The Golden Gamer

From Voices, 7:00 am on 17 December 2018

Meet talented multi-disciplinary artist Allan Xia.

He's a Chinese New Zealand migrant making remarkable inroads into the international Chinese market.

It's an incredibly lucrative market, but Allan Xia isn't just in it for the money.

Subscribe to Voices for free on Apple Podcasts, Spotify, Stitcher and Radio Public or wherever you listen to your podcasts.

Allan Xia has turned real life stories about Chinese New Zealanders into a game and is taking them to the world.

He migrated to New Zealand when he was just 8 years old and discovered a love of stories and drawing at school.

"I’ve always had a really huge passion for storytelling. I always liked art as a kid but it was never encouraged as a career.” 

Creative entrepreneur, Allan Xia

Creative entrepreneur, Allan Xia Photo: RNZ / Sara Vui-Talitu

He says his parents were tough on him studying "proper" subjects back then.

“A lot of parents would say you won’t be able to make a living out of this or drawing portraits on the street."

"But it was good to prove my parents wrong," he said.

One of Allan Xia's illustrations

One of Allan Xia's illustrations Photo: Supplied

He has since taken his creative talents and turned them into a colourful career that is internationally focused on China. 

His work spans a broad spectrum of creative mediums and disciplines such as illustration, comics, video games and emerging technologies such as Virtual (VR) and Augmented Reality (AR).

One of his other passions is creating engaging interactive online experiences,so when he was asked to work on one about his community he did not hesitate.

The Golden Threads adventure game was created together with Renee Liang for the Auckland Museum Being a Chinese New Zealander exhibition last year.

Renee said when she first heard of Allan transforming her poetry visually, she knew she wanted to collaborate.

"I had entered some poems previously in a mash up competition and Allan had put in some images from Dylan Horrocks actually and his mashup won and he won $2000. So I contacted him for coffee," said Renee. 

"I wanted to work with him."

Allan drew illustrations and designed the Golden Threads game. Renee wrote the narrative script for it.

The interactive Golden Threads game prototype.

The interactive Golden Threads game prototype. Photo: Supplied

"The idea was essentially you were at the beach somewhere and you dug up this long lost diary and you read the diary but you get to make the choices as to what happens in the story and at the end you end up finding out about a particular historical figure and can find out more about it, " said Allan.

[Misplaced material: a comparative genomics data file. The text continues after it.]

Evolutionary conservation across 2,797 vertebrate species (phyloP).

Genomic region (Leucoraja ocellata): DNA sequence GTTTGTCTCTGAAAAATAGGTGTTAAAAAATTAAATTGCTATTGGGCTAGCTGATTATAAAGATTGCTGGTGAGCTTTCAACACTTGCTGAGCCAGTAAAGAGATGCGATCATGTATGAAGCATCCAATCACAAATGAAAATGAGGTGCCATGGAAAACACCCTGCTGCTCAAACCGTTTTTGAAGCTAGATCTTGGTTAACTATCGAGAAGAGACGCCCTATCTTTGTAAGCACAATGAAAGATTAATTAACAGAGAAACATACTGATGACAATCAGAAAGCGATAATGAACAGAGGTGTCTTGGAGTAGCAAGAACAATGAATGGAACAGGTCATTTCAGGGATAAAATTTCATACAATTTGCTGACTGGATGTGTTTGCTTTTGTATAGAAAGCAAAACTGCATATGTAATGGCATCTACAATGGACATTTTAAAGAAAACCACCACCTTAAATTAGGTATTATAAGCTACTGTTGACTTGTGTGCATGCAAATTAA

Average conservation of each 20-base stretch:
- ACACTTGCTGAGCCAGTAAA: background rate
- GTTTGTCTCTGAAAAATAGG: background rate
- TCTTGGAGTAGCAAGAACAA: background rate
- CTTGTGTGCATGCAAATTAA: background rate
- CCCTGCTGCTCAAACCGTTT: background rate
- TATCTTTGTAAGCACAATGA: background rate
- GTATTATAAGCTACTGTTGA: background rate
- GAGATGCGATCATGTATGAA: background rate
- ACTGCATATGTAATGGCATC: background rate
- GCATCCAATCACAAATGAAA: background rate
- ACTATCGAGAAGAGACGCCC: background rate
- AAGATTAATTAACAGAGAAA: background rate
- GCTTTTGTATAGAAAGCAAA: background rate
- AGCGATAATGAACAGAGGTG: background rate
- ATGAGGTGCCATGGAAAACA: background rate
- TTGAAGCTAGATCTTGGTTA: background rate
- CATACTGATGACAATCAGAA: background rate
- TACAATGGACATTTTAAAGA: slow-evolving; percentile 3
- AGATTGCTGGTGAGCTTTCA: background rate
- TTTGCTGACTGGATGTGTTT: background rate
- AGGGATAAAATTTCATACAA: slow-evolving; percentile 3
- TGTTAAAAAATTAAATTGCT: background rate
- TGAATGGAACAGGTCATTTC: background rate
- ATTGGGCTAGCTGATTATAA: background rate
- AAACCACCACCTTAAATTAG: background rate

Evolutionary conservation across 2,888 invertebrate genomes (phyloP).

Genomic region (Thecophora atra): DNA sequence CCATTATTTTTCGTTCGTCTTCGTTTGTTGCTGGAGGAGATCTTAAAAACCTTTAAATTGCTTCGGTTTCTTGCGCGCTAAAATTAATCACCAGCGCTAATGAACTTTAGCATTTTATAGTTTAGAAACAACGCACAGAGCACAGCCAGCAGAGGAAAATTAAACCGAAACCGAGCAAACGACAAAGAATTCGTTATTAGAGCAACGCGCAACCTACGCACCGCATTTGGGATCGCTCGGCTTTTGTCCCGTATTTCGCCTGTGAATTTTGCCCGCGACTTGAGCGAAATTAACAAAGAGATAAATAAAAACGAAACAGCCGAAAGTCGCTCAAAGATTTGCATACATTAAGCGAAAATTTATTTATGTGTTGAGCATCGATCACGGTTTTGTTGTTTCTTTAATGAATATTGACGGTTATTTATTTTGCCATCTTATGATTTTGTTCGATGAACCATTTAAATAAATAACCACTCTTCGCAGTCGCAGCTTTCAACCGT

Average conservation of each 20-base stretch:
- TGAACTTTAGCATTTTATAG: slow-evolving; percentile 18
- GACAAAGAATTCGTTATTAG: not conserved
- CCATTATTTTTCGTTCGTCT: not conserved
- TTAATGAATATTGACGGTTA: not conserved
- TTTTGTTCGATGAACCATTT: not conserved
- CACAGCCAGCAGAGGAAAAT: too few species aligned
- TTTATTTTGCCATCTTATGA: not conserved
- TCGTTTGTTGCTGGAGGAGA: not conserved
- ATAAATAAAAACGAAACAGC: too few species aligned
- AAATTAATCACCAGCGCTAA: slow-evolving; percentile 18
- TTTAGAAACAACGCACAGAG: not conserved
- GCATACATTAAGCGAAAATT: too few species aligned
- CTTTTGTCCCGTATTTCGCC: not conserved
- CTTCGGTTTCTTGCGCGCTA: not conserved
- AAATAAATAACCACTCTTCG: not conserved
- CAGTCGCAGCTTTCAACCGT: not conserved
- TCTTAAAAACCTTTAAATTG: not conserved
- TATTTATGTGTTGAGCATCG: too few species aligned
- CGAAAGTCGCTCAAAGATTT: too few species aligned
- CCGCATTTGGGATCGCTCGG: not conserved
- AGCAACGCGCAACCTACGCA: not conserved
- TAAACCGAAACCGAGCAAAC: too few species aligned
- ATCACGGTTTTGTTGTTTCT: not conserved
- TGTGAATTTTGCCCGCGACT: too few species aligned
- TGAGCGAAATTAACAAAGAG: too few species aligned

Renee said both of them did a lot of research and worked a lot of hours in the couple of months they had to produce it in time for the exhibition.

It appears they have the same hard working ethic.

"Allan is one of a few people I can text at 4 am and he will reply straight away," said Renee.

There has been growing interest in Golden Threads, both here and abroad.

Allan visited China last month where he talked about the project.

“I got a lot of interesting feedback from people in China and a lot of them had never heard of this Chinese history before."

"I even got some Chinese media interviews about it and thought there is a lot of value in this," he said. 

There’s also no end to the stories they could include moving forward.

The pair have been surprised that their game has garnered much interest, but pleased too that telling real life Chinese NZ migration stories in a game format has appealed to a wide audience.

Allan is really proud of his work.

Renee says there’s no doubt that Allan has achieved a lot already. 

Renee Liang

Renee Liang Photo: RNZ / Sara Vui-Talitu

"But the thing is," she says, " he’s always thinking about others."

Allan is also the founder and director of Chromacon – a biennial Indie Arts Festival in Auckland. The aim is to connect creatives and art lovers.

The event, which is free to the public, has grown in popularity and support. Next year it is scheduled for Queens Birthday weekend.

“Quite early on, almost as soon as I graduated from uni, I thought I could be a commercial artist, but also do my own ideas,"  he said.

Chromacon Festival

Chromacon Festival Photo: Chromacon

Chromacon came about in the first place as he saw there was a need. 

"And after a few years, I connected with other artists as well and I identified there is a challenge to finding that balance between creative freedom and financial sustainability.”

It is no surprise that Allan has already been recognised here as an emerging Asian Leader.

Renee said Allan does not do things by halves.

"Yeah he thinks of an idea and then comes up with such amazing creative concepts," she said. 

Allan also wants more Kiwis to look at opportunities to partner up with creatives in  China. 

China has over 500 million gamers and one of the world's biggest gaming companies.

"There is such a sweet spot there for work"  he said. "And I am happy to help other Kiwi creatives get there (to China) too."